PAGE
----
Sarcoplasm, women & weights

So after yet another post on sarcoplasmic hypertrophy I think it is safe to declare September Sarcoplasmic Hypertrophy month, at least on this site. For those that have read my previous posts on the topic (are bodybuilders really weak and just glycogen), it’s probably apparent that I think that we’ve put the cart before the horse when we started declaring bodybuilders useless bags of sarcoplasm. The other thing that likely stood out was that, while many articles make it seem like this area is well fleshed out, there is pretty much ZERO in terms of any peer-reviewed research showing the existence of purely sarcoplasmic hypertrophy, especially not many sub-cellular comparisons of muscles of bodybuilders and powerlifters.

In the course of my research for those posts I stumbled across an article that, while lacking any invasive measures of sub-cellular muscle structure, nevertheless provided evidence to suggest that there may be fewer differences regarding muscle structure and strength between bodybuilders and powerlifters. At the very least, less of a difference than the many internet forum flame wars on the topie would lead us to believe.

Powerlifters are a little ‘curvier’ than bodybuilders

The study by Johnson et al (1) compared two groups of ten female bodybuilders and powerlifters using measures of body composition (hydrostatic weighing, skin folds) but also included measures of upper (elbow) and lower body (knee) strength and anaerobic performance. The female powerlifters came out on the ‘curvier’ end of the spectrum, having higher body-weights and skin folds, indicating a greater amount of fat mass. Despite the higher scale weight, the two groups had remarkably similar lean-body mass, and when it came down to performance, the groups were very similar. No significant differences were found between the groups for measures of strength of the upper and lower body (knee extension/flexion, elbow extension/flexion), and anaerobic performance (Wingate test) was similar as well.

Lean body mass, sarcoplasm and strength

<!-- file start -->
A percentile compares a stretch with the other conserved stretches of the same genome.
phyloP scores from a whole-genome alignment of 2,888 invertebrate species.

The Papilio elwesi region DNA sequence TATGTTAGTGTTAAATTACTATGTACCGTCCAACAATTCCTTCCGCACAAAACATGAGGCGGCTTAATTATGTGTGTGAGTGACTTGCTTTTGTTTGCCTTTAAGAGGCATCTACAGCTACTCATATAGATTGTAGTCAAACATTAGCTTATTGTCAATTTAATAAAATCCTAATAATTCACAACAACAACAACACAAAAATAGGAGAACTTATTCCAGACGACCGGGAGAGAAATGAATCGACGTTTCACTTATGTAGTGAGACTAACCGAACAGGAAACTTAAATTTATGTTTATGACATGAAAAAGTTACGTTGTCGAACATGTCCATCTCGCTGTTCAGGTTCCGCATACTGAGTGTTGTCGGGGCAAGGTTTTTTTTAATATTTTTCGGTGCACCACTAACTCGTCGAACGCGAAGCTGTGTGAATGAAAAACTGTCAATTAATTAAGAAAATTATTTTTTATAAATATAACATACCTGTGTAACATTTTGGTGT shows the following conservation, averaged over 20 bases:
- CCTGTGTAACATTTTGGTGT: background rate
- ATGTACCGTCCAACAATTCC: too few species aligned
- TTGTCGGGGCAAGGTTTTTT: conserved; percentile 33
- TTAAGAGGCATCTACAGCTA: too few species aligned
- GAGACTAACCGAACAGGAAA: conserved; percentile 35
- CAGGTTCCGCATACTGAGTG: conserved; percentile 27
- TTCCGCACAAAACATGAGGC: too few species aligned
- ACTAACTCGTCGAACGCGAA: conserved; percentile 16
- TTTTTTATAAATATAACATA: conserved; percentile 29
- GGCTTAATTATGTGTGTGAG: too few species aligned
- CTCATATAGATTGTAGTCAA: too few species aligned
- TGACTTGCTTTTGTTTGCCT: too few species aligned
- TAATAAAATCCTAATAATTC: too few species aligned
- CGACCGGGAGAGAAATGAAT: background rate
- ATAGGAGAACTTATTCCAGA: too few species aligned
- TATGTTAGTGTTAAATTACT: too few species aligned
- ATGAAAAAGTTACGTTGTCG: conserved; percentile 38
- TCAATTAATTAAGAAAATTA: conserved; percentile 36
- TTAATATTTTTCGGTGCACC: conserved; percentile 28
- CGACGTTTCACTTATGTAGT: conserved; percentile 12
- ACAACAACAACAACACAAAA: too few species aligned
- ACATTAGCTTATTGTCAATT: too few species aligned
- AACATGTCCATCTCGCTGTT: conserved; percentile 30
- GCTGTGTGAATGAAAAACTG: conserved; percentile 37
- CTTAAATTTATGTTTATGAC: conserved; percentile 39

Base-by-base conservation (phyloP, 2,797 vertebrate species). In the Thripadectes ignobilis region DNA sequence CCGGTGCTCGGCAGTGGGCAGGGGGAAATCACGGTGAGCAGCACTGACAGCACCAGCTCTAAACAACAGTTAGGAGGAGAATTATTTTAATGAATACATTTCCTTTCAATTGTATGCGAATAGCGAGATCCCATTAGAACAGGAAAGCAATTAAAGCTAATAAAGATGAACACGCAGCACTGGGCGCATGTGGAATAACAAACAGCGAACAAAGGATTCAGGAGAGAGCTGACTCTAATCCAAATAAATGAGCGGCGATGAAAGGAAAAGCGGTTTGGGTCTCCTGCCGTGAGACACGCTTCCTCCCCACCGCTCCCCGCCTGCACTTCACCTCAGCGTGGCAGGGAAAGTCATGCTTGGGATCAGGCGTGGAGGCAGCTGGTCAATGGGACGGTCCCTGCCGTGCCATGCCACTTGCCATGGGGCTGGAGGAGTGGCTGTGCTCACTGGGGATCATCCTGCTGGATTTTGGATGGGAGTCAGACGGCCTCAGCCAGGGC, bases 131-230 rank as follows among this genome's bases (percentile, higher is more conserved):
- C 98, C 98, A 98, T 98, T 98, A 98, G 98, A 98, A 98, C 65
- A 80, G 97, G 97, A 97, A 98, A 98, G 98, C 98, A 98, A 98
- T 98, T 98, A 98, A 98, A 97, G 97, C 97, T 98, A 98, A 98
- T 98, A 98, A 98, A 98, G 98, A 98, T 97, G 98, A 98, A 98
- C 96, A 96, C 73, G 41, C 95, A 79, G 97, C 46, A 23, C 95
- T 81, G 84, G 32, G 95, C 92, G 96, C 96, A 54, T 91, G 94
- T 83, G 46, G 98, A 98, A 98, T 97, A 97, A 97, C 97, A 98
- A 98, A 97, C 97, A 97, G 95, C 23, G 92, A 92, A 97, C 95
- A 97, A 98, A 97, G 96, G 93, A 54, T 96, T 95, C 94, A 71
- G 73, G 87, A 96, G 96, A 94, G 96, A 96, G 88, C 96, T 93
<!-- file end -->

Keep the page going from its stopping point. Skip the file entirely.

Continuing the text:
But if the authors didn’t look at sub-cellular structure, how do we know that the bodybuilders weren’t all sarcoplasm while the powerlifters were all force-producing myofibrils? Certainly any type of measure of individual fibre areas and composition would lead to more conclusive results, however the simple strength and physical characteristics provided in the study really tell us what we need to know. As I mentioned above, both groups had the same lean-body mass, and while this includes tissues other than muscle (ligaments, tendons, bone, organs), in athletic populations it’s safe to assume that any differences are likely due to changes in muscle mass and not the other components. Now if the bodybuilders had elevated sarcoplasm within the muscle component of the lean-body mass measurement, they should be weaker than the powerlifters for an equivalent amount of muscle mass. But this didn’t happen. The data above shows that powerlifters and bodybuilders had similar strength levels for both the upper and lower body (knee and elbow only).

While this study doesn’t have the largest sample size or invasive measures of muscle hypertrophy and sub-cellular structure, maybe these simple physiological variables (lean-body mass and strength) tell us all we need to determine whether bodybuilders are just useless bags of sarcoplasm. The other possibility, one that can’t be addressed by this paper, is that maybe the findings here are specific to females and that males could have a different response. Either way it’s a citation that’s often missing when sarcoplasmic hypertrophy is discussed which is a shame considering it’s one that should definitely be considered.


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Dan Ogborn